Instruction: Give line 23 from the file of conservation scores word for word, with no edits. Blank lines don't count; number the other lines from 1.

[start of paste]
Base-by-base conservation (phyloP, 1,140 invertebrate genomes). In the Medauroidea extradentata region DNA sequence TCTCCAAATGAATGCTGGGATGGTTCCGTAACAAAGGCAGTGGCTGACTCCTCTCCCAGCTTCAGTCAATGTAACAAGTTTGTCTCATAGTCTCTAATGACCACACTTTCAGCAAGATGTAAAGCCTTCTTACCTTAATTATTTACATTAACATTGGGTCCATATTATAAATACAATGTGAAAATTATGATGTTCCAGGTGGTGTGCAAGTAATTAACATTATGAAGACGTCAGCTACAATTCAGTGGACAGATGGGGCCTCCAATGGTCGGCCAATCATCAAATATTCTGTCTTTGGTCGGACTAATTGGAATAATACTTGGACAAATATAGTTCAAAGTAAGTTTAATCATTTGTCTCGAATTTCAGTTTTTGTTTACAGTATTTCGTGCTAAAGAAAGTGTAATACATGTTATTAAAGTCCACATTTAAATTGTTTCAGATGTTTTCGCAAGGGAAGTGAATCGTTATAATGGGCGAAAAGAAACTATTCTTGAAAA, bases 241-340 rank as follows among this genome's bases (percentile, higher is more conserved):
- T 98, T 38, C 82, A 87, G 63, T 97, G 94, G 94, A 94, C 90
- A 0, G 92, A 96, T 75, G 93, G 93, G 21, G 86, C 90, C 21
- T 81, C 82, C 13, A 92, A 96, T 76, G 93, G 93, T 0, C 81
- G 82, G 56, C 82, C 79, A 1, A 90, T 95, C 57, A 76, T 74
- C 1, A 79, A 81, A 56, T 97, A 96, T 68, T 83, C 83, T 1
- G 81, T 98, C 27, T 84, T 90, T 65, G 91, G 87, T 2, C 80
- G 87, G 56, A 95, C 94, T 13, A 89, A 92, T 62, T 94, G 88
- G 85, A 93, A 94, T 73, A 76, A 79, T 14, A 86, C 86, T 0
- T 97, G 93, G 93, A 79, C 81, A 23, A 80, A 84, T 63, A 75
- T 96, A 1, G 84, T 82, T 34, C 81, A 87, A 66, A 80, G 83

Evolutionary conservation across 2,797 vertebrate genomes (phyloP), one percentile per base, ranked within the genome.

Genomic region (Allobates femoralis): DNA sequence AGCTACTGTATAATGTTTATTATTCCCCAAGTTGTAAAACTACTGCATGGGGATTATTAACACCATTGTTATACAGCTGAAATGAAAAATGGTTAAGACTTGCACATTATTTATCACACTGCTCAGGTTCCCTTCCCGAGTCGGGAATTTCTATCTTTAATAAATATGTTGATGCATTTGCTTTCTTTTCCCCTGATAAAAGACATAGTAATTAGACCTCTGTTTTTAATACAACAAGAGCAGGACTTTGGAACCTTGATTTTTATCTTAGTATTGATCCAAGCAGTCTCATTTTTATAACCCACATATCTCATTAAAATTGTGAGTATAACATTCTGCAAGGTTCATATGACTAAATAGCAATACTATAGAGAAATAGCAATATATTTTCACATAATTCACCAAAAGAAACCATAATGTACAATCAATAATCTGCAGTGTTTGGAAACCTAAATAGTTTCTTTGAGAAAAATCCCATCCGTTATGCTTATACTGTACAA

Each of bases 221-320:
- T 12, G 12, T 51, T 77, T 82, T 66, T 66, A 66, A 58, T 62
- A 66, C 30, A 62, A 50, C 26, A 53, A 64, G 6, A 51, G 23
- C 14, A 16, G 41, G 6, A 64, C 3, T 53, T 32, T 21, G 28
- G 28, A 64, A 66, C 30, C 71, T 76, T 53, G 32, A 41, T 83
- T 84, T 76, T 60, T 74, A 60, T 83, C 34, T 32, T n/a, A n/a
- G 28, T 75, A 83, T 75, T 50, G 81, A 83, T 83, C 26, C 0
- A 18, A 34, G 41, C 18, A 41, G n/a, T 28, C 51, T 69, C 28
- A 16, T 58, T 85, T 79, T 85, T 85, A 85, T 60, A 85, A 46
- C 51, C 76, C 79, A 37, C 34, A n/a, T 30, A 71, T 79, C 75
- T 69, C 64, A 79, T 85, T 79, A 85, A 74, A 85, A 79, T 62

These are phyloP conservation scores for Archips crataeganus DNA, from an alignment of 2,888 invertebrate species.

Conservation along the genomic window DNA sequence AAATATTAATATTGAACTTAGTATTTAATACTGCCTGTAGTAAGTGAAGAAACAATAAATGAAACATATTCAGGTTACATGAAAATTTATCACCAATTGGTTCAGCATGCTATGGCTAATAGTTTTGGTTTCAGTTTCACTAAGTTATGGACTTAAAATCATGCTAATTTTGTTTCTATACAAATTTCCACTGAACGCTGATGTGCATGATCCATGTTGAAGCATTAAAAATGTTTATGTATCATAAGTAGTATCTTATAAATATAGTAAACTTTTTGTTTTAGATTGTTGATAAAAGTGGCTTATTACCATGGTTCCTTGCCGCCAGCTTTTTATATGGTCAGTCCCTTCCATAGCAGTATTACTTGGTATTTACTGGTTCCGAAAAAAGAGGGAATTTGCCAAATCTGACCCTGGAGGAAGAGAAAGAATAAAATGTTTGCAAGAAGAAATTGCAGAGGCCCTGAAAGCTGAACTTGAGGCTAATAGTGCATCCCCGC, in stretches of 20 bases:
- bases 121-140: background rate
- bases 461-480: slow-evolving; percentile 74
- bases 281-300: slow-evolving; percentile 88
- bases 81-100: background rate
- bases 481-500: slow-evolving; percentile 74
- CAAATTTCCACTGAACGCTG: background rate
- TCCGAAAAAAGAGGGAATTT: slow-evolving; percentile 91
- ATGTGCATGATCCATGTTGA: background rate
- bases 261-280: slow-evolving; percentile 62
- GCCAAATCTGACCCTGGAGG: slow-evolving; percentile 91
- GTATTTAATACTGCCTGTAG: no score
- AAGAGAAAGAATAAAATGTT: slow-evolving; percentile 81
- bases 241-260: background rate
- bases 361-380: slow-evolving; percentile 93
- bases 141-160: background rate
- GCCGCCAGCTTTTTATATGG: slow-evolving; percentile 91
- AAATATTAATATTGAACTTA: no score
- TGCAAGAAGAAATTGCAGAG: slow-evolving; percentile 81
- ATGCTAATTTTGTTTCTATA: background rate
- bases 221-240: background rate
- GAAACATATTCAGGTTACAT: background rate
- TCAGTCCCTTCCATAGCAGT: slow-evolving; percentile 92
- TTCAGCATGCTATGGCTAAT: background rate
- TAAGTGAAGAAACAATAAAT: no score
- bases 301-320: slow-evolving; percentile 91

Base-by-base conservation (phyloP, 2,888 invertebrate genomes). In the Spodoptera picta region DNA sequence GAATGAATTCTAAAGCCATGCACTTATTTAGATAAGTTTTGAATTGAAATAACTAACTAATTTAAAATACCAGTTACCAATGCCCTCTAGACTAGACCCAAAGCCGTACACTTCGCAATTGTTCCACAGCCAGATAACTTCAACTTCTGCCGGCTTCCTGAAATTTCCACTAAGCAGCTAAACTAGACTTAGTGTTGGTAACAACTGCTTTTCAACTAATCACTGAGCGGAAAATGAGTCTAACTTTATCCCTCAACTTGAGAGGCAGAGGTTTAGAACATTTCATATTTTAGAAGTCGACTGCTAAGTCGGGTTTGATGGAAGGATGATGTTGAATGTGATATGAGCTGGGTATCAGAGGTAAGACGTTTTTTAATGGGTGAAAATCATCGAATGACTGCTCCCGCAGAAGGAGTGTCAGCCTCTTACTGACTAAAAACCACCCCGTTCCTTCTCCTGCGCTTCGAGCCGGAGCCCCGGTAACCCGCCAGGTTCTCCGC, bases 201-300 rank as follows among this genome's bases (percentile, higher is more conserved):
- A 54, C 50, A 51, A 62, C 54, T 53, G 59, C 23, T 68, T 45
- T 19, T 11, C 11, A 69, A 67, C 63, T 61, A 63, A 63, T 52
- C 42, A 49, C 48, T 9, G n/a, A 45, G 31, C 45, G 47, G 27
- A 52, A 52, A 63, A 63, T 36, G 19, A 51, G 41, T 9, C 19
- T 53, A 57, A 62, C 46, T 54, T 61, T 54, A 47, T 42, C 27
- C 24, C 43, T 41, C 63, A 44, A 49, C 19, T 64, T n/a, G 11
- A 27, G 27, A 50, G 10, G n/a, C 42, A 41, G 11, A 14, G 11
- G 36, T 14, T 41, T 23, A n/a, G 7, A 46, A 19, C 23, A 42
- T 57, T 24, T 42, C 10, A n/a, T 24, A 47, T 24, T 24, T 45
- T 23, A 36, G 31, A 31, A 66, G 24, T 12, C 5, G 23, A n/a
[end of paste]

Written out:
- C 51, C 76, C 79, A 37, C 34, A n/a, T 30, A 71, T 79, C 75